Working groups are also currently reviewing the existing codes for dairy cattle and pigs.
New Zealand Pork said it was working with NAWAC and MPI on the review and noted a number of measures already taking place by farmers.
"Ninety-five percent of commercial pig farms are certified under the PigCare audit programme," NZ Pork's animal welfare science advisor Dr Kirsty Chidgey told Newshub.
"This is an assessment that covers the whole farm, with producers being audited annually in relation to animal welfare, animal husbandry, animal health and general management practices, in addition to other factors that influence animal welfare."
The pork industry insists it follows world-leading animal welfare practices. It also maintains the use of farrowing crates - which the Government has confirmed will be phased out by 2025 - is the best solution to protect piglets from being crushed by their mothers and says more piglets will end up dying without them. It says the move to phase out farrowing crates and mating stalls is likely to force a number of pig farmers out of business, as they will struggle to compete with cheaper, imported pork.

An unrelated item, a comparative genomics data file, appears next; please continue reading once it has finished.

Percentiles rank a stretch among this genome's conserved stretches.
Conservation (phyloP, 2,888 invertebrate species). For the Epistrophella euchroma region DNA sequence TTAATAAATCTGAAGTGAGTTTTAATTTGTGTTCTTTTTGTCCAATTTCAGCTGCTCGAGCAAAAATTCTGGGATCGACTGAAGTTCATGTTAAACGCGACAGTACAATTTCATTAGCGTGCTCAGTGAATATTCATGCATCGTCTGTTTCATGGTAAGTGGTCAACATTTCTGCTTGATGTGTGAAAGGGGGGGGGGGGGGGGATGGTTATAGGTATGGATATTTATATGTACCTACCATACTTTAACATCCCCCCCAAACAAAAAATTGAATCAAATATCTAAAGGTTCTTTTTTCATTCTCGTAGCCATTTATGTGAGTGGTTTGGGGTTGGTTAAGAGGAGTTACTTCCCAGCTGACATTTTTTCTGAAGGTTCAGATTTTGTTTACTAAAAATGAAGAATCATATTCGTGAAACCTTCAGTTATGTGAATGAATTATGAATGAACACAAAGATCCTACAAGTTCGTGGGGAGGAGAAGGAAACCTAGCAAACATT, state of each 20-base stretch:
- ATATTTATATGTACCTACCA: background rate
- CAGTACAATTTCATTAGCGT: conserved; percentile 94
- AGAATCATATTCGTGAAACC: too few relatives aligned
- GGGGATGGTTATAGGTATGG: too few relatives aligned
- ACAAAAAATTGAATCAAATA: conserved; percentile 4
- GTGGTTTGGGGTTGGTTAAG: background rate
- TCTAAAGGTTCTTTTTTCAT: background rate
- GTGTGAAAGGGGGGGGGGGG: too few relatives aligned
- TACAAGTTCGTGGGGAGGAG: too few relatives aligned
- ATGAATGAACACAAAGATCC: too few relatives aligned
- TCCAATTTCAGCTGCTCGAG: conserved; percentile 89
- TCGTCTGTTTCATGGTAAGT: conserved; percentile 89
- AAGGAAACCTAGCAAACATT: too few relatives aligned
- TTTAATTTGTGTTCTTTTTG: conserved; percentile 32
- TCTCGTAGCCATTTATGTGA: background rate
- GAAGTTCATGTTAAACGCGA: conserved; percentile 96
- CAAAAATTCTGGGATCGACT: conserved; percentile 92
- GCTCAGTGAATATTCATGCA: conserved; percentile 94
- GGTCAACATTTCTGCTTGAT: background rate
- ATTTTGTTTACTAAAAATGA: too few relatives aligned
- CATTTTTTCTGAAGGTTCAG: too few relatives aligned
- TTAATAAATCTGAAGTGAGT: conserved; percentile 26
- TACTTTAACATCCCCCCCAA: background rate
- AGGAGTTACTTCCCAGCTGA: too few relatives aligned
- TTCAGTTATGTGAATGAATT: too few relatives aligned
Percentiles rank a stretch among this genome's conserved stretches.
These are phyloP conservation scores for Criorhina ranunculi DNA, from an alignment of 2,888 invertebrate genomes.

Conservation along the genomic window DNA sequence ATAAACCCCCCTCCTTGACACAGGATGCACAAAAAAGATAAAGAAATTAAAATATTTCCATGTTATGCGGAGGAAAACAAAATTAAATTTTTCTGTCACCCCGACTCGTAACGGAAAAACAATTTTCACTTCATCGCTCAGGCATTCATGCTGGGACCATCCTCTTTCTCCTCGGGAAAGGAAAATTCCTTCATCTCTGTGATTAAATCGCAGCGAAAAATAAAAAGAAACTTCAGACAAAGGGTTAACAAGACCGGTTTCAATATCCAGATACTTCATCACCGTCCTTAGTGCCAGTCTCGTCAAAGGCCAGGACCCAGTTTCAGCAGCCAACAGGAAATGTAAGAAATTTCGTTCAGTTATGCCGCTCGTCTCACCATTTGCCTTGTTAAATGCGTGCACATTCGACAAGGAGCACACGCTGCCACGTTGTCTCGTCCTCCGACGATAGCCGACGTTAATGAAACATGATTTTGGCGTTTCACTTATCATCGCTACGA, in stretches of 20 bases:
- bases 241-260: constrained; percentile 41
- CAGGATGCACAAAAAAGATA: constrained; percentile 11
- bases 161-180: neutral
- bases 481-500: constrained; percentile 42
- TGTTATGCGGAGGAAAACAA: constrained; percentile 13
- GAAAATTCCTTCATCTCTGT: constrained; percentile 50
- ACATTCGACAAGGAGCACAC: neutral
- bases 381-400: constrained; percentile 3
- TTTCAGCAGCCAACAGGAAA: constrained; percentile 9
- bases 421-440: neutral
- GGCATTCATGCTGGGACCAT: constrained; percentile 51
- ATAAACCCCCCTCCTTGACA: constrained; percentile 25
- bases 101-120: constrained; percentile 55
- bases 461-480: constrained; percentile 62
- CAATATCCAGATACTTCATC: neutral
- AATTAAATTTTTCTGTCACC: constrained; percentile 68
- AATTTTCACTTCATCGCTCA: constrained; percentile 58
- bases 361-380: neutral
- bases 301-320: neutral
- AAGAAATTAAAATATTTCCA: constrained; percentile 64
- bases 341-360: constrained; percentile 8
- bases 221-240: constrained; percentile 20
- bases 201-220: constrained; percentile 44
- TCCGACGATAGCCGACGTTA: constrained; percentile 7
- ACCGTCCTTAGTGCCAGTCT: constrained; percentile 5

Dr Chidgey says much of that imported pork comes from countries that have lower animal welfare standards than New Zealand, and in some cases from places that use practices that are illegal here.
Along with reviews into existing standards for the industries above, MPI said a code of welfare for farmed fish was also being developed by NAWAC.
The NZALA report identified three main species of fish as being farmed in New Zealand: green-lipped mussels, Pacific oysters and King (Chinook) salmon.